accesslog.filename = "/home/product/logs/manual-access_log"
                            compress.cache-dir = "/var/cache/lighttpd/compress/manual.example.com/"
                            url.redirect = (
                                    ".*" => "http://api.example.org/"
                            )
                    }
            }
    }
    $SERVER["socket"] == "2.3.4.5:80" {
            $HTTP["host"] =~ "^product\.com" {
                    simple-vhost.server-root = "/usr/local/etc/lighttpd/2.3.4.5:80/product/"
                    simple-vhost.default-host = "product.com"
                    $HTTP["host"] == "product.com" {
                            accesslog.filename = "/home/product/logs/product-access_log"
                            compress.cache-dir = "/var/cache/lighttpd/compress/product.com/"
                    }
            }
    }
    $SERVER["socket"] == "3.4.5.6:80" {
            $HTTP["host"] =~ "^(.*)\.example\.com" {
                    simple-vhost.server-root = "/usr/local/etc/lighttpd/3.4.5.6:80/company/"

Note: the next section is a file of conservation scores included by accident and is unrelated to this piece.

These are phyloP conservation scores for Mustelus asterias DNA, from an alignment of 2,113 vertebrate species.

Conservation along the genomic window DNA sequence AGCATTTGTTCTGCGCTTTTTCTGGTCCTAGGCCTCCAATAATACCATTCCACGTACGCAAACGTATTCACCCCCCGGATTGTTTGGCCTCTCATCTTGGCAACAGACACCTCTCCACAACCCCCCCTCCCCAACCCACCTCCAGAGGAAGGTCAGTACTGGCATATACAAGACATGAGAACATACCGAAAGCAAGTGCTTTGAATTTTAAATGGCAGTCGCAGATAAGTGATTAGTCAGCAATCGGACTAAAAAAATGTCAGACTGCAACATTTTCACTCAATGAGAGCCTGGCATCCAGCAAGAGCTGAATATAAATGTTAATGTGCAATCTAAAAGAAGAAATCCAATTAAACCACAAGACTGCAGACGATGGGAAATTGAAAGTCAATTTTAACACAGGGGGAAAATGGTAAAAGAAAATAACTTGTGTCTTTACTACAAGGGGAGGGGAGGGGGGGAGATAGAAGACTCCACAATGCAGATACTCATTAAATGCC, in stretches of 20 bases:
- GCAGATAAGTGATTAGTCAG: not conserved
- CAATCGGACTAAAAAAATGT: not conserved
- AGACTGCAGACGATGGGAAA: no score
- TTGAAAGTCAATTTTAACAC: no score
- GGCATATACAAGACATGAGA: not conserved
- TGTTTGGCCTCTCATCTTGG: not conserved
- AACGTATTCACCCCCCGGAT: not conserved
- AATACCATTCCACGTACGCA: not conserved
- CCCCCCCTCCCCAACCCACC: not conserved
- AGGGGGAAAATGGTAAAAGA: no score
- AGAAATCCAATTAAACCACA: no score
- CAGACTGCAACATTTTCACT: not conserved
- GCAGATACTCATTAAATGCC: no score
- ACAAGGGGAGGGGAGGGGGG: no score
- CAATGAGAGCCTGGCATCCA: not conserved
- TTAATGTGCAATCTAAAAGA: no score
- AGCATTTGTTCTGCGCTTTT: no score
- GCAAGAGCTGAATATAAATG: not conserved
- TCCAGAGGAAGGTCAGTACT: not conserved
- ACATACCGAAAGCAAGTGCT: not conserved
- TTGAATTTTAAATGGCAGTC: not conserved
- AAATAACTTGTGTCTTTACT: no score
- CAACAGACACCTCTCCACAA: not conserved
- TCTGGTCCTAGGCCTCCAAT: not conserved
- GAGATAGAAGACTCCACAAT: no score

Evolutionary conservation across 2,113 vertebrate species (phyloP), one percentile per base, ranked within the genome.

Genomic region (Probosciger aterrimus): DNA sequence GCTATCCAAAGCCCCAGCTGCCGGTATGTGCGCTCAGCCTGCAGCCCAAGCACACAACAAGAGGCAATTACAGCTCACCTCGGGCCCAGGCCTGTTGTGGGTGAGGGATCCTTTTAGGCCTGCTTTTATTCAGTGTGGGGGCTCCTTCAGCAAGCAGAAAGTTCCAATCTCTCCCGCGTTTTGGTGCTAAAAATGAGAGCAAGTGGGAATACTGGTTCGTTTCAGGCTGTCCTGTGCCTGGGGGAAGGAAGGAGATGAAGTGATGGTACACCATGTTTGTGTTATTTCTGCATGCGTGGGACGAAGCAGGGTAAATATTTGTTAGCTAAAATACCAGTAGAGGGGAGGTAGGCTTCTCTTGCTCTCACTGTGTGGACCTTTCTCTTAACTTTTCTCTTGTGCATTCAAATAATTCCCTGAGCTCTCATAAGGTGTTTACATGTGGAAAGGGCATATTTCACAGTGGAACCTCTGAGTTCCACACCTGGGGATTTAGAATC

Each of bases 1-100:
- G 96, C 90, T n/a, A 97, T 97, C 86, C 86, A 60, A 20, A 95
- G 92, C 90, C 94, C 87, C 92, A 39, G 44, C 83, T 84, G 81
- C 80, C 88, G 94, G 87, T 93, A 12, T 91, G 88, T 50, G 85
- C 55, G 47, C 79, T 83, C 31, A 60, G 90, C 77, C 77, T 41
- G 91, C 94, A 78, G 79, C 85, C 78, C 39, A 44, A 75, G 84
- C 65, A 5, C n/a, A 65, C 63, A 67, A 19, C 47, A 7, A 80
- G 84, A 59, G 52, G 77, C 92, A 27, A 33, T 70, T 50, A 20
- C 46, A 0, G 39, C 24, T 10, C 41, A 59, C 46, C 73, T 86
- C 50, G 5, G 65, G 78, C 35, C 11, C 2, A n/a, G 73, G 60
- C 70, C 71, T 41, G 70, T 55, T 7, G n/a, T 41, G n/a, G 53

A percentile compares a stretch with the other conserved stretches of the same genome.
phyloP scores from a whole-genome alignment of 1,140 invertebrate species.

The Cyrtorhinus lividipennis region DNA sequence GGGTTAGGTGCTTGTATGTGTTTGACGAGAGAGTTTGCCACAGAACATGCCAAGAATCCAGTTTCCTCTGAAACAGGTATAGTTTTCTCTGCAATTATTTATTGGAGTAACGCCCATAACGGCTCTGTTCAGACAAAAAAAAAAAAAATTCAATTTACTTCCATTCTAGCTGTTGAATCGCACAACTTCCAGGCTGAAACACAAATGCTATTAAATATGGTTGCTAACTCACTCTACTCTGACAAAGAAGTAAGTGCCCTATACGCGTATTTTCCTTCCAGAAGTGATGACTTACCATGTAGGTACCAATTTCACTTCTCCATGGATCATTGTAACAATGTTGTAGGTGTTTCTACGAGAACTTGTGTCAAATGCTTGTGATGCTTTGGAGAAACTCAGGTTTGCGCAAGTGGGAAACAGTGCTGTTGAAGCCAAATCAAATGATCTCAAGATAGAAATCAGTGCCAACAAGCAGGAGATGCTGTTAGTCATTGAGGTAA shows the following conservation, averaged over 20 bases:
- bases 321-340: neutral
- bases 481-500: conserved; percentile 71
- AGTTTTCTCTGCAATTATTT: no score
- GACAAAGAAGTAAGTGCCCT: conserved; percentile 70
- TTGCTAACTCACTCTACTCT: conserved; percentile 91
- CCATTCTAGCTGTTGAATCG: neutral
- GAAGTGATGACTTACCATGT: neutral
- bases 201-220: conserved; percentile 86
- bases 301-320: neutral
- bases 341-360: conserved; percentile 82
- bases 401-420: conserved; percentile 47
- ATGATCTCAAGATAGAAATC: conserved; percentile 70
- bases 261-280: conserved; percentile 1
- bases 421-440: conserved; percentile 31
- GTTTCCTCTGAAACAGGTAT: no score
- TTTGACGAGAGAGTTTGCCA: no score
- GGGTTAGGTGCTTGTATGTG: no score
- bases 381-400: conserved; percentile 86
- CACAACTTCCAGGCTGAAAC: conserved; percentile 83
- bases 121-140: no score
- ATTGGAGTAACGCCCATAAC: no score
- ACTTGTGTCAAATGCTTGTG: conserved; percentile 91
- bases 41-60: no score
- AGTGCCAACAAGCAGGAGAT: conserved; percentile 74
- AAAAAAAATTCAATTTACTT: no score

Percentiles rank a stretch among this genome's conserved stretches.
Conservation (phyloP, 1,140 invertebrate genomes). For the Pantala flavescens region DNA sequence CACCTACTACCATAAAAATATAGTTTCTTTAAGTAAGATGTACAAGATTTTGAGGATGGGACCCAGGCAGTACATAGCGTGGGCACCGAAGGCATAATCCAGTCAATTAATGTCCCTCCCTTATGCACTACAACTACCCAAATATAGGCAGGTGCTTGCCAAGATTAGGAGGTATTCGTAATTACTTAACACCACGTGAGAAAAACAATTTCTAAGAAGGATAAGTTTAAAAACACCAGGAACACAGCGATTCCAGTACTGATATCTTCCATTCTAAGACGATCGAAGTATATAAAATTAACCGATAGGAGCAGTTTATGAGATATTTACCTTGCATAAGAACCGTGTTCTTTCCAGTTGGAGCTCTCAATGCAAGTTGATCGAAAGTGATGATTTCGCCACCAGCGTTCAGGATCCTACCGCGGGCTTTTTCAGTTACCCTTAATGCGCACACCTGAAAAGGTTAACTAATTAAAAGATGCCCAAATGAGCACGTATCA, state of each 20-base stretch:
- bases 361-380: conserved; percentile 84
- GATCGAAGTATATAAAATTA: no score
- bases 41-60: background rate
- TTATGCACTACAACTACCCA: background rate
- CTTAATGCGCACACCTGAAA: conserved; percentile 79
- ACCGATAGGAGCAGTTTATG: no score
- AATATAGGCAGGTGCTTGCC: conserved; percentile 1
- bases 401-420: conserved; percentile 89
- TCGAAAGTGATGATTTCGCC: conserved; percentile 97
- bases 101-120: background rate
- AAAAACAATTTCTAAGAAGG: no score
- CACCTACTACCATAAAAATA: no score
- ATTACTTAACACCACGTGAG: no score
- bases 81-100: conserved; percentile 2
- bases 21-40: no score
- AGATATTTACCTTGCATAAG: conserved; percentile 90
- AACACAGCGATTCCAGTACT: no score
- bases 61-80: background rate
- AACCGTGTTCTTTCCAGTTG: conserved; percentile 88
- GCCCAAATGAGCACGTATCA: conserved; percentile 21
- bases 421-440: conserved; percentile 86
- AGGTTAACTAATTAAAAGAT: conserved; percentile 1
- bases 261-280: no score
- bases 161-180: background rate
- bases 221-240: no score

simple-vhost.default-host = "www.example.com"
                    $HTTP["host"] == "www.example.com" {
                            accesslog.filename = "/home/company/logs/example-access_log"
                            compress.cache-dir = "/var/cache/lighttpd/compress/www.example.com/"
                    }
            }
            else $HTTP["host"] =~ "^(.*)\.product\.com" {
                    simple-vhost.server-root = "/usr/local/etc/lighttpd/3.4.5.6:80/product/"
                    simple-vhost.default-host = "www.product.com"
                    $HTTP["host"] == "www.product.com" {
                            accesslog.filename = "/home/product/logs/product-access_log"
                            compress.cache-dir = "/var/cache/lighttpd/compress/www.product.com/"
                    }
            }
    }
    $SERVER["socket"] == "4.5.6.7:80" {
            $HTTP["host"] =~ "^dev-(.*)\.example\.com" {